The Texas criminal cruelty statute outlines permissible defenses that a person could argue if he were charged with animal cruelty. While a defendant’s actions may technically fall within the cruelty definition, the law does recognize a limited number of circumstances in which injuring or killing an animal is allowable. First, Section 42.09 states clearly that one engaging in bona fide experimentation or scientific research has a viable defense to prosecution under the statute. Tex. Penal Code Ann. § 42.09(b).
Second, a person may kill an animal if he is in fear of bodily injury to himself or another person. Id. § 42.09(g). Similarly, in a situation where a person kills or seriously injures someone else’s animal without his consent, the law will not hold the person responsible if the animal was discovered on another’s property immediately after or in the act of killing or injuring livestock or another domestic animal. Id. § 42.09(e). Courts construe these defenses very strictly however. In a case involving a defendant who shot two domestic dogs that were chasing a deer and a fawn, the court refused to extend the defense to him. Bueckner v. Hamel, 886 S.W.2d 368 (Tex. App.—Houston [14th Dist.] 1994). The court reasoned that deer are not considered “domestic,” and because the dogs were not chasing a “domestic animal,” the defense did not apply. The defense also tried to argue, albeit unsuccessfully, that the dogs at issue were known to have attacked cattle on previous occasions. The court emphasized that an attack on a protected animal must be in progress, imminent, or recent. Attacks on cattle during prior months were not “recent.”
In another case involving the killing of a dog in defense of a person and property, the court stressed that the danger must be imminent, and a real or apparent necessity must exist to justify killing the animal. City of Garland v. White, 368 S.W.2d 12 (Tex. Civ. App. 1963). In this case, police officers shot and killed a dog that was reported as vicious. However, the dog was killed much later in the day compared to when the reports were originally made, and while the dog was in its owner’s garage and retreating into the house. The court held that the danger posed by the dog must be imminent, and that killing the dog later in the day did not meet this requirement. The court also called attention to the fact the officers did not try to shut door or contain the dog, but rather shot it right away.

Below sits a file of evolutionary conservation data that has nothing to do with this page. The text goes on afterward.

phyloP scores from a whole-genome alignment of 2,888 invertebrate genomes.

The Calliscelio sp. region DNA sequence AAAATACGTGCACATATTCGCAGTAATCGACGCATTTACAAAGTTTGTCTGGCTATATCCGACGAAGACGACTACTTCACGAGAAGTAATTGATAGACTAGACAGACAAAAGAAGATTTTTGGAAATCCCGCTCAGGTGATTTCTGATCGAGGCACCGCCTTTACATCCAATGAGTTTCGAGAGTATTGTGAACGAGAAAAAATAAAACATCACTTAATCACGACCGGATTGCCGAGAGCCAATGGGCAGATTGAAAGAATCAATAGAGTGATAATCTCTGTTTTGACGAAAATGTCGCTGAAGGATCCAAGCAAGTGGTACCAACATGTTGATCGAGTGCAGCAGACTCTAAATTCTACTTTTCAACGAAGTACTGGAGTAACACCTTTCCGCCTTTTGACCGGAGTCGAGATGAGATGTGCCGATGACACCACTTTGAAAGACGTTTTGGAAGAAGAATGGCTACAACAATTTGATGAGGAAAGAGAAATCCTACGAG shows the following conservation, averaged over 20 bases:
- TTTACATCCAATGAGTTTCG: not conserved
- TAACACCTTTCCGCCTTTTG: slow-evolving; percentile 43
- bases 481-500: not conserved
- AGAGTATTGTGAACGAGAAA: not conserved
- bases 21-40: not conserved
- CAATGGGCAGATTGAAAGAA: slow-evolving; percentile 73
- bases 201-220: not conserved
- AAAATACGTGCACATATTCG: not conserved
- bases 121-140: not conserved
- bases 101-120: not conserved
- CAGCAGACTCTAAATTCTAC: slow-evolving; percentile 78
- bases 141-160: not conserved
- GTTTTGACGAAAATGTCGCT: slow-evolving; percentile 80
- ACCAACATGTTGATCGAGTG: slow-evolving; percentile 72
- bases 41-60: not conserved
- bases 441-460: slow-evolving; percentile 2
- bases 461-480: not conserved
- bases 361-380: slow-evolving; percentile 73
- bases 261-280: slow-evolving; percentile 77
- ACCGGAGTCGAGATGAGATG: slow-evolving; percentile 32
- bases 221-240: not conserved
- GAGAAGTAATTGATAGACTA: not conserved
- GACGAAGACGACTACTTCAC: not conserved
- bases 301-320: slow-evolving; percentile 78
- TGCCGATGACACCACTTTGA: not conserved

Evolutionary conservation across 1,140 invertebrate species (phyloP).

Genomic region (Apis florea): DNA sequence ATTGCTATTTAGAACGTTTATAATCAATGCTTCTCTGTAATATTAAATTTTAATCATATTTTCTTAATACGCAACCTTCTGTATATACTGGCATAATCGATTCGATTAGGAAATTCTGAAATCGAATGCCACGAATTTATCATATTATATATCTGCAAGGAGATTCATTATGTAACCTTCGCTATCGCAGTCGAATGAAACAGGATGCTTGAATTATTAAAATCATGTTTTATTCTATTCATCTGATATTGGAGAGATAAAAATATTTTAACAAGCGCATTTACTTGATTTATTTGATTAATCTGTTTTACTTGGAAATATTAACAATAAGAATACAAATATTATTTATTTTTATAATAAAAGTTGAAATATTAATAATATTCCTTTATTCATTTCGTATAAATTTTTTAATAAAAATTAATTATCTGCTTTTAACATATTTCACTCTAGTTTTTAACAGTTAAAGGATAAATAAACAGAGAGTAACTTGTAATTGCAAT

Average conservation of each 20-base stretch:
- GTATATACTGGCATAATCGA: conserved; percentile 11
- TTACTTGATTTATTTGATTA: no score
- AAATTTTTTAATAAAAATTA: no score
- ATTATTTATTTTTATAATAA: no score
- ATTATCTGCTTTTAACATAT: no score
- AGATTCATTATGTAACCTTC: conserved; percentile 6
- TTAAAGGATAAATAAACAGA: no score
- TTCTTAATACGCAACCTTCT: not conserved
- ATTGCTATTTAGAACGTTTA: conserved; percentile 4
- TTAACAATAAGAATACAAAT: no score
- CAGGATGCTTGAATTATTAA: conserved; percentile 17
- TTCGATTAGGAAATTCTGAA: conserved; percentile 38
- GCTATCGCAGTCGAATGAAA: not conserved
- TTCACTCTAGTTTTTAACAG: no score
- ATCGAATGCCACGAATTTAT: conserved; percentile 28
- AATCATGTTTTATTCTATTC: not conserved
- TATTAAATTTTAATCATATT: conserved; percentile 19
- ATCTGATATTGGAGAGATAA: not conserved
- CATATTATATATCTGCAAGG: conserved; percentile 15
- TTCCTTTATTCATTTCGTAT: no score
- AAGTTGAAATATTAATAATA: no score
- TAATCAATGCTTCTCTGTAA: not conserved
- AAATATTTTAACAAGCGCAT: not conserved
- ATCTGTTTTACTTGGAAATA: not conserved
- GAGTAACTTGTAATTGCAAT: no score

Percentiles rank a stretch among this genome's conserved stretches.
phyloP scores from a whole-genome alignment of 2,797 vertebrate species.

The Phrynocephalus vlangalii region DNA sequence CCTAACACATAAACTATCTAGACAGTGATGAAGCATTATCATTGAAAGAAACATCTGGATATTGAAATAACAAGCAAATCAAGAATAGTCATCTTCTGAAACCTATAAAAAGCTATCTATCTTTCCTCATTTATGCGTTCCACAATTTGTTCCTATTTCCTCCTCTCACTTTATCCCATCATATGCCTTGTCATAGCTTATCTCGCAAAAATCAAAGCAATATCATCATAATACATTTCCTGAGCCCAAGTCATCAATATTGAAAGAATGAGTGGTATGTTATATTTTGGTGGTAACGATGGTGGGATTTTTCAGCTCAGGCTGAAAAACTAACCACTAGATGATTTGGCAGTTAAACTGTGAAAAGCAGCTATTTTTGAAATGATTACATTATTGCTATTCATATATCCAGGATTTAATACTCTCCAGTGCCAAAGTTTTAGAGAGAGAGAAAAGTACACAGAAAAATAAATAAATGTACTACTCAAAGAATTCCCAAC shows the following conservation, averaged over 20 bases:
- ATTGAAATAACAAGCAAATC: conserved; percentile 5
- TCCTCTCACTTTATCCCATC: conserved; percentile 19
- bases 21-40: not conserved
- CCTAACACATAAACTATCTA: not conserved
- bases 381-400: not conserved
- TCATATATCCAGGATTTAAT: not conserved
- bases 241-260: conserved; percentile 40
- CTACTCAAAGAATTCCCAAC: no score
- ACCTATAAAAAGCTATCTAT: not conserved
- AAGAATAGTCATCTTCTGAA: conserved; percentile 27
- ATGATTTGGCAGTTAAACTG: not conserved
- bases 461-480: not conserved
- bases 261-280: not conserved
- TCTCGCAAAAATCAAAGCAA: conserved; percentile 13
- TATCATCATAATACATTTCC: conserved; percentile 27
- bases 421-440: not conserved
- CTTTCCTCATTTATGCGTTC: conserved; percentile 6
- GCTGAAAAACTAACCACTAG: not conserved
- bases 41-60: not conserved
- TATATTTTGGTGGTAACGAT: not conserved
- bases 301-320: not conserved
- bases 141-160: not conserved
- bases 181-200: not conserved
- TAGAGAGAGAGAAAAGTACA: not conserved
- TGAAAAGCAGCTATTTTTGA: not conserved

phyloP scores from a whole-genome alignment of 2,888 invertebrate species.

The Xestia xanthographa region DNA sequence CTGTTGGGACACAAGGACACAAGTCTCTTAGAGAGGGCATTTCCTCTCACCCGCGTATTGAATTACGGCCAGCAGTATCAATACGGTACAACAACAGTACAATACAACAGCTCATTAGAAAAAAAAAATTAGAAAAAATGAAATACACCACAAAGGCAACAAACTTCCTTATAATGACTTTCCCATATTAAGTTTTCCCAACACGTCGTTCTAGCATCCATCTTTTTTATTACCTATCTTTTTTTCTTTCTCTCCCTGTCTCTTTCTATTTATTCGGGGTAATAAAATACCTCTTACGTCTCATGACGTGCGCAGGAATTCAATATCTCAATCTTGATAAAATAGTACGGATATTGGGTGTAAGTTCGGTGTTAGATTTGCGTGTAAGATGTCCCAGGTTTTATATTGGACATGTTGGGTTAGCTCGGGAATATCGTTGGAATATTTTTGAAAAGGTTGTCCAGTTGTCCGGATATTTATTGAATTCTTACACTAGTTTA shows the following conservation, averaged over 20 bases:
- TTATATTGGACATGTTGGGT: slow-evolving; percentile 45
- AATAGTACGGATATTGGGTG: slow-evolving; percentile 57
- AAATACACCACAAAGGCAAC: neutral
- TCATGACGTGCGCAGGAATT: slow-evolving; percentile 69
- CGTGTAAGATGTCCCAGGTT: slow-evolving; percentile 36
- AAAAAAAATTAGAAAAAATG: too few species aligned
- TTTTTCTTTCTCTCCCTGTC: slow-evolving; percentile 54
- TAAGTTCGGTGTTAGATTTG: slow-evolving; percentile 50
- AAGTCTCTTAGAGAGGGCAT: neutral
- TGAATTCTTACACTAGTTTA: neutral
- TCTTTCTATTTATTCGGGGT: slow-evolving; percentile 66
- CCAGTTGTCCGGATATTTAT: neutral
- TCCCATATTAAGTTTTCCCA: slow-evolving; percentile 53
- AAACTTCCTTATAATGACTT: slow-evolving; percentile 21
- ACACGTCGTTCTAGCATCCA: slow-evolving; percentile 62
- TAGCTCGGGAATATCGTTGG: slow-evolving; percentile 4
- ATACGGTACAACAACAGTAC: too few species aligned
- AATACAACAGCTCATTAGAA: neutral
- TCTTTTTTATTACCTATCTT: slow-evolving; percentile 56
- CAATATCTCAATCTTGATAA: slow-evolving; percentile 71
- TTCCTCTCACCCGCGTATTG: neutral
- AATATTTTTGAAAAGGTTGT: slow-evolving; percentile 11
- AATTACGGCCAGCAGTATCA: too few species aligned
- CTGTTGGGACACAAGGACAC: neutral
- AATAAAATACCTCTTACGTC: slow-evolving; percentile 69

A third enumerated statutory defense states that tripping a horse is allowable if it is done so for identification purposes or for veterinary care purposes. Tex. Penal Code Ann. § 42.09(f). Lastly, a person is allowed to kill an animal if it is generally acceptable and otherwise lawful. Id. § 42.09(h). This last provision is intended to address situations involving fishing, hunting, livestock management, or wildlife control.
Often times, animal cruelty cases are not reported nor are they prosecuted. However, if a person is prosecuted and found guilty of animal cruelty, Texas law imposes different punishments based on the type of cruel action involved, whether the conviction was one of many offenses, or whether the defendant involved is a minor. If a minor has engaged in delinquent conduct constituting an offense under Section 42.09, the juvenile court shall order the child to participate in psychological counseling for a period to be determined by the court. Tex. Fam. Code Ann. § 54.0407 (Vernon 2002). This law pertaining to minors involved in animal cruelty conduct was only recently added in 2001.